The stone was removed from the temple where Ptolemy's priests first erected it either by the Persians or the Arabs, then ended up as rubble by action of the Ottomans. Modern Egypt rose, thanks to European intervention, from the rubble of the Ottoman empire. From the Persian invasion onwards, its language, culture and politics have no link and bear no resemblance whatsoever with ancient Egypt - they only happen to occupy the same strip on both margins of the Nile. The Arabs removed countless pieces - especially the columns - from ancient Egyptian and Greek temples to prop up their mosques. In the process, Islam erased most of what then existed of Egyptian culture.
    Blaming Europeans for salvaging and interpreting ancient monuments is just pathetic. Modern Egyptians would have no idea of their "heritage" if it wasn't for the efforts of European scientists.

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  • 5. At 10:27 on 20 May 2010, Richard Parkinson wrote:

    As a European Egyptologist, I must admit that I am always struck by the continuity between ancient and modern Egypt in so many ways, despite the changes in religion and languages over the centuries. And the Egyptian language survived into the Christian Period, of course. Many accounts have down-played the extent that Egypt has been interested in its own past, but more recent studies are re-assessing this, such as Okasha el-Daly?s work on medieval Egyptian scholar?s attitude to the antiquities, and Donald Reid?s work on early modern Egyptian Egyptology. And no one can question modern Egypt?s commitment to the study and preservation of its own heritage.
    Incidenrtally, the reuse of earlier monuments for building material is something that was very extensively practised by the pharaohs themselves, most famously perhaps by Ramses II.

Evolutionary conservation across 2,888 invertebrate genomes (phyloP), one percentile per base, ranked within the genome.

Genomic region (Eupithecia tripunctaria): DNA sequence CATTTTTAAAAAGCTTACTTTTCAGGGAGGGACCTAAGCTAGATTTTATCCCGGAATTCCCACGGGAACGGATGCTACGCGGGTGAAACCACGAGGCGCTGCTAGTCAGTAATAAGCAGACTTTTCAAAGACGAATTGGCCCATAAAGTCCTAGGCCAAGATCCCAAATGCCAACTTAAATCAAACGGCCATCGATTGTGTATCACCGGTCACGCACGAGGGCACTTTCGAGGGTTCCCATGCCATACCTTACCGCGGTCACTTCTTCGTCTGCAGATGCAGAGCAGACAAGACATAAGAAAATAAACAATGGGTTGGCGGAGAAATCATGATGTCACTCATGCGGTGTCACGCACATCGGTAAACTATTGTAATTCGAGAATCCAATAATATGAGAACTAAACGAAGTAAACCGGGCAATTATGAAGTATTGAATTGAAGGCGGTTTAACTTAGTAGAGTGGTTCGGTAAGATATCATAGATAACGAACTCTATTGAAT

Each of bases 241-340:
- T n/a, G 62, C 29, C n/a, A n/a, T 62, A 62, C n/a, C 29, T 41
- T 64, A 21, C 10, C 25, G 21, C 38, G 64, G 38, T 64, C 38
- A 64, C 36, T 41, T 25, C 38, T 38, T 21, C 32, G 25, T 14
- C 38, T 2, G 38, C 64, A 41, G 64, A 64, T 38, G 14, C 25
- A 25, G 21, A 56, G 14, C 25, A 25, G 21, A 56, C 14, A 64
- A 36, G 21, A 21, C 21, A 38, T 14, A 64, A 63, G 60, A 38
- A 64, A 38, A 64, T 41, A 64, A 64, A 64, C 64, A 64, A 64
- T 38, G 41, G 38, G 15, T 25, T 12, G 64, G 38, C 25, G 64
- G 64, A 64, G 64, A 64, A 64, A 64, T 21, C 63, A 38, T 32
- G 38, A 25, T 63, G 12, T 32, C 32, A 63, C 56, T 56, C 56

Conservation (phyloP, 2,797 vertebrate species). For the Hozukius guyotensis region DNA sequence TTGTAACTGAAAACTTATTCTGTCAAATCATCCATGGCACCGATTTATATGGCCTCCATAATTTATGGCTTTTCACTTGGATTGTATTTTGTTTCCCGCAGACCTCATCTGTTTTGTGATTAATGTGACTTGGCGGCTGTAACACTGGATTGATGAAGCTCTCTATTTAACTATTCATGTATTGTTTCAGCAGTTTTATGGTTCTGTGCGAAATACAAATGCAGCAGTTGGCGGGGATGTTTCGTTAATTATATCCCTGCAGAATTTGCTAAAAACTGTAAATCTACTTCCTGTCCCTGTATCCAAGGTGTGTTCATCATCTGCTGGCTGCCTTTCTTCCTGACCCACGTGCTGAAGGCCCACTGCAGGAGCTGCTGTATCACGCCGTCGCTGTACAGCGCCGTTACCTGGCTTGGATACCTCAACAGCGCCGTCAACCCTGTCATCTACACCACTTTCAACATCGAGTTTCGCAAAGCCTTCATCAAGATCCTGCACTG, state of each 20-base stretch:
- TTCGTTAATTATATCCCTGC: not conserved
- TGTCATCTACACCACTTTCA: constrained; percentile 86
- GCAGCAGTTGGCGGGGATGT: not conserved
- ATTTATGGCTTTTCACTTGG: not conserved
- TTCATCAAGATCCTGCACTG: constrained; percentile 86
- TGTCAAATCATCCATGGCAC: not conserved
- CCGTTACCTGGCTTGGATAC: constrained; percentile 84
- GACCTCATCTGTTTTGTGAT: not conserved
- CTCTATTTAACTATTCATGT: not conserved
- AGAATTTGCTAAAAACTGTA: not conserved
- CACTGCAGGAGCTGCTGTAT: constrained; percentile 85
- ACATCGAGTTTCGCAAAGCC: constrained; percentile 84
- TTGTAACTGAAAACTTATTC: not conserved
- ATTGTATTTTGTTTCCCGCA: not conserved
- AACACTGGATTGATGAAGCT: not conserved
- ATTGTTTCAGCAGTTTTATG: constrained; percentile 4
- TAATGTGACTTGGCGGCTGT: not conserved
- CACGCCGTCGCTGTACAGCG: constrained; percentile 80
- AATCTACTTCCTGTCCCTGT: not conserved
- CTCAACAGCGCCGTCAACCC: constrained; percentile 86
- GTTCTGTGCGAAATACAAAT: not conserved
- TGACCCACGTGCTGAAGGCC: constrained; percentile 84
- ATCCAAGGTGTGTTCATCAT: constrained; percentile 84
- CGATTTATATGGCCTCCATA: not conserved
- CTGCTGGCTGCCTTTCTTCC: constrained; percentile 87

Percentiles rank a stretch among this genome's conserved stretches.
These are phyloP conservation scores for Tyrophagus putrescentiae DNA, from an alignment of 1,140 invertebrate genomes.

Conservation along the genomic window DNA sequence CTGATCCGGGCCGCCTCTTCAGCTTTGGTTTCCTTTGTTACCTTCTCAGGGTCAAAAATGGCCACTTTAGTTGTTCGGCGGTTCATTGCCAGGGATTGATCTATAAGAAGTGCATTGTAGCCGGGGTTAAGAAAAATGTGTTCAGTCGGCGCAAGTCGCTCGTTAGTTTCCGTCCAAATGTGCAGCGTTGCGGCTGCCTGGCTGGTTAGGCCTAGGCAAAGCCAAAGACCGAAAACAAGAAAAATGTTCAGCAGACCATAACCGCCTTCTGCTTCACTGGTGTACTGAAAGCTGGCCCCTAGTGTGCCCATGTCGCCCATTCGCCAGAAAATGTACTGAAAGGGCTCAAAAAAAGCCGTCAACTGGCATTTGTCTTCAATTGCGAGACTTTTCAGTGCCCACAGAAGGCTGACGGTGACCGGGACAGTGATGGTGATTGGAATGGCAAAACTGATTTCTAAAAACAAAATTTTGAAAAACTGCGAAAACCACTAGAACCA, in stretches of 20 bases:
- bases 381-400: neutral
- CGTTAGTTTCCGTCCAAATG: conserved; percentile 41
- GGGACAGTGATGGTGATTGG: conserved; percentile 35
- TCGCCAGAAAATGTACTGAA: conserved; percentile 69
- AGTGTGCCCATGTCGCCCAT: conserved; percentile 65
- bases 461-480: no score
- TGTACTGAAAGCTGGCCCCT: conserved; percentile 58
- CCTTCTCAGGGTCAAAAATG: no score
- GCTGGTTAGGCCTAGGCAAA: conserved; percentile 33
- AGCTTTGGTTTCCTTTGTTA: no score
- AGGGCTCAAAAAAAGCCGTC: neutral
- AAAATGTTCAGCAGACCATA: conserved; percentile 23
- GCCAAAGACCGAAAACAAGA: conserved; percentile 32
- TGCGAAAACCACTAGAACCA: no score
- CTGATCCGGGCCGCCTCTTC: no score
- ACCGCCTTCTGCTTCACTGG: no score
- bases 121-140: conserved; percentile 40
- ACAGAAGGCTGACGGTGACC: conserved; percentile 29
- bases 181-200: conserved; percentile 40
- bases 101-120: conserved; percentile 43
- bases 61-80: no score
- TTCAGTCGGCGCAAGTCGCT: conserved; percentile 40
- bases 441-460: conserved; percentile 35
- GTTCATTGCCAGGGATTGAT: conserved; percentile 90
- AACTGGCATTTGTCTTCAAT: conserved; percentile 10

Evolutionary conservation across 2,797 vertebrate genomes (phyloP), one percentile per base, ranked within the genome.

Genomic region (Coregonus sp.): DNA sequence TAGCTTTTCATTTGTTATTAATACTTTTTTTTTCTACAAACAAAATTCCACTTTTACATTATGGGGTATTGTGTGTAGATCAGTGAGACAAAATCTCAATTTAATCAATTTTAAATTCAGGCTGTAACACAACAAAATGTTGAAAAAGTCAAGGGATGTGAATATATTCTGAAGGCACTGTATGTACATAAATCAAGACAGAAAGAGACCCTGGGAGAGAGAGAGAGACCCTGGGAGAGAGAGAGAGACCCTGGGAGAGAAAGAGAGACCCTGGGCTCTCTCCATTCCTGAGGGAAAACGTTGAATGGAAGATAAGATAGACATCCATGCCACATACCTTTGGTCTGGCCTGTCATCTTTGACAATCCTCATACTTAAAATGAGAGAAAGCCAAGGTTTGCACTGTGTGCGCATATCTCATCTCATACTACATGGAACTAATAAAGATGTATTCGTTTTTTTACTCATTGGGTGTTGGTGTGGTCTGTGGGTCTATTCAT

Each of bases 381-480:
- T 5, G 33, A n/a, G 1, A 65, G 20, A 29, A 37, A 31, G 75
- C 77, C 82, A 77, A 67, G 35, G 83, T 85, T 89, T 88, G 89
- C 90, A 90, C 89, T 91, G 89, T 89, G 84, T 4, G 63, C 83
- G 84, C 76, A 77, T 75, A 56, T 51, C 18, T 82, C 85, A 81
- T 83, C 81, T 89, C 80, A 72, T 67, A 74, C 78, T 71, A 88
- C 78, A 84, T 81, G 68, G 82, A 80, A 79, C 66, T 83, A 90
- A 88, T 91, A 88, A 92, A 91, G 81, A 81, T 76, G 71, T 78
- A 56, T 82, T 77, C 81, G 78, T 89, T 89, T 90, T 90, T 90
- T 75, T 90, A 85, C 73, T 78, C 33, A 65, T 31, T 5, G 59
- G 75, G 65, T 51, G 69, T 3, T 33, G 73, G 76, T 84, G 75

Richard Parkinson, curator British Museum

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  • 6. At 08:32 on 21 May 2010, panglaowai wrote:

    I wonder if this is the first know example of a multilingual official official document.

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  • 7. At 08:32 on 21 May 2010

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  • 8. At 08:32 on 21 May 2010

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  • 9. At 01:35 on 31 May 2010, Flavio Zanchi wrote:

    Different cultures will apply very similar solutions to the basic needs for food and shelter, when successively occupying the same terrain under the same climate, unless new production and transportation technologies are brought to bear. This may give an impression of continuity. The peasants I've seen waiting at train stations in the Delta could very well, by dress and demeanour, be taken for their predecessors on the way to the market 3,000 years ago. However, instead of the deep connection to the land and to the rhythms of the river one would expect to see back then, their faces spoke only of dislocation and despair.
    The Egyptian language - or its descendant dialects - survived indeed in many places into the Christian Period, but was mostly replaced by Arabic not too long after the Muslim conquest. Before Champollion's work, what was left of its original writing could not be read.
    And yes, stones - columns, statues, stele - were constantly reused by many civilisations and turned into rubble. One has only to visit the Citadel in Cairo to see that. So, again, my point: why the reprimand to Europeans implicit in your quote? "?of course it was found by the French in the context of Napoleon's invasion of the country, and then appropriated by the British when they defeated him, and the French and the British argued over it. No-one seems to have considered that it belonged to neither of them."
    The stone belonged to no-one. Should the French soldiers who found it have left it where it was, or the British not have taken it to London, perhaps thinking that one day, maybe, the rightful owners, whoever they turned out to be, would get around to reading it? There is no moral case for leaving knowledge buried in deference to ignorance.

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El-Rashid (Rosetta), Egypt


196 BC